What did you want to be when you grew up? I can tell you what I didn't want to be: a footballer. When I was growing up in the nineties there were no visible female footballers. I wasn't aware of women playing at a higher level until well into my teenage years.
Thankfully we have come a long way. Now our Lionesses are national stars, selling out Wembley, but the idea that you can't be what you can't see has inspired a new children's book that is challenging the status quo.
Sophie says I can, I will by Esther Marshall tells the story of Sophie, a young girl who is excited about all the many possibilities her life may hold, whether that's becoming a professional footballer or a pilot.
Marshall came up with the idea when she was reading to her young son and couldn't see any strong female protagonists. She wanted her son to grow up knowing that both boys and girls can become anything they want, regardless of their gender. She decided to write a book to remedy the imbalance.
Her anecdotal assessment wasn't incorrect either, research shows that in children's literature lead characters are 50 per cent more likely to be male than they are female.
Marshall says her decision to include Sophie dreaming of sports in the book was informed by her experience playing hockey and netball. She says: "I found a sport to be my lifeline and it taught me so many skills and the value of friendship and working together as a team. Because of that, I felt it was vital to include sports in this and to teach young children how that could help them as well. For me, it was it just wasn't even a question."
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In the book we see Sophie imagining herself as a professional footballer, a tennis player and a swimmer. Marshall and illustrator Buzz Burry picked these because they wanted to highlight diversity within sport: "We tried to get a mixture so that we showcased individual sports, but also how you need a team around you for that and how that helps, as well as an actual team sport where there's the physical team there. We wanted to open up the conversation for parents to have with their kids."
Marshall says the reaction so far has been overwhelmingly positive: "Every person that's read it has said: 'Oh my gosh, I wish I would have read this when I was younger. I want this for my kids'." It's not surprising either, the illustrations are as endearing as the storyline.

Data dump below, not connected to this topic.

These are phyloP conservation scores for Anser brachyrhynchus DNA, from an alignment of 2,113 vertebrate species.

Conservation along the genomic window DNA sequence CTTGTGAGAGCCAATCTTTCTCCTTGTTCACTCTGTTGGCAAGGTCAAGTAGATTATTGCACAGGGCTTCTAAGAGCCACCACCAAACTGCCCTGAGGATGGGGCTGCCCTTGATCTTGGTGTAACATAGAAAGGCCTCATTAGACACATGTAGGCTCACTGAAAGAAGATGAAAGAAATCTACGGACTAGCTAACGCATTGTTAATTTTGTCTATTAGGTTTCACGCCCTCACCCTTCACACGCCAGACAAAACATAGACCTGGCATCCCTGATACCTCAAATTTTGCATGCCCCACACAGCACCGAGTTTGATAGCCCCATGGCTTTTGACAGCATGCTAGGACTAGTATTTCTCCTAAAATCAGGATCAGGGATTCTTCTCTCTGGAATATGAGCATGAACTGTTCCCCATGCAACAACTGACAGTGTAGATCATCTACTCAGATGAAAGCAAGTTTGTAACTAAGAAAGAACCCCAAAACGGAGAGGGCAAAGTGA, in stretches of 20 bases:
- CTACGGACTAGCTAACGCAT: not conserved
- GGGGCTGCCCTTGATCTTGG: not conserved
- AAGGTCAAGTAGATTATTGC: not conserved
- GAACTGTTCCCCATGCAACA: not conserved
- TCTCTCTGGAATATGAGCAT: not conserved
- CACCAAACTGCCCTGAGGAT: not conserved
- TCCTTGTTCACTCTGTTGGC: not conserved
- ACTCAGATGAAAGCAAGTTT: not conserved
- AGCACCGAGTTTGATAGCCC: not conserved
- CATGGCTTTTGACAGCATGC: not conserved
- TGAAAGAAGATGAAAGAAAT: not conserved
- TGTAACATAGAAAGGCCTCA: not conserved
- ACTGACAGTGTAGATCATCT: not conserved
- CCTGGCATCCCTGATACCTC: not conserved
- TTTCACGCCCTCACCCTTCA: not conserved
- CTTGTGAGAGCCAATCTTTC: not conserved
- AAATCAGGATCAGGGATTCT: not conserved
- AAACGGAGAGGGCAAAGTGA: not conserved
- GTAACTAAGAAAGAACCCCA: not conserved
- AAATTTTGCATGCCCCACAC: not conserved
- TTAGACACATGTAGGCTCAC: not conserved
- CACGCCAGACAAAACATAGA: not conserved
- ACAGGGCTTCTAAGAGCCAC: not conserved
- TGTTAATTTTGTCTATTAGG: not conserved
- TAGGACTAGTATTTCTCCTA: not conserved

It's not just other readers who are fans, Marshall's 14-month-old son is too. She recounts how he is already attached to the book: "Yesterday he picked it up out of all of the books we are reading and we were reading in the morning so I had to take him to the nursery. He wouldn't let go of it, so he took it with him into the nursery as well."
All profits from Sophie Says I Can, I Will go to a charity founded by Marshall called sTandTall that helps those suffering from abuse and bullying find support.
Marshall hopes this is just the start and is planning for Sophie Says to become a series about the lessons that she wishes she'd known when she was younger.
Equality needs to be something we instil into children from a young age and this book shows girls and boys they can dream big. I'm not saying if I'd have seen footballers who were women growing up that I would be on the England team now, but it raises an interesting question. As Marshall says: "How can we expect children to look up to people if they can't see themselves? I hope that's going to be game-changing with this."
The book is available to purchase here and all proceeds will go towards the sTandTall Charity.News Now - Sport News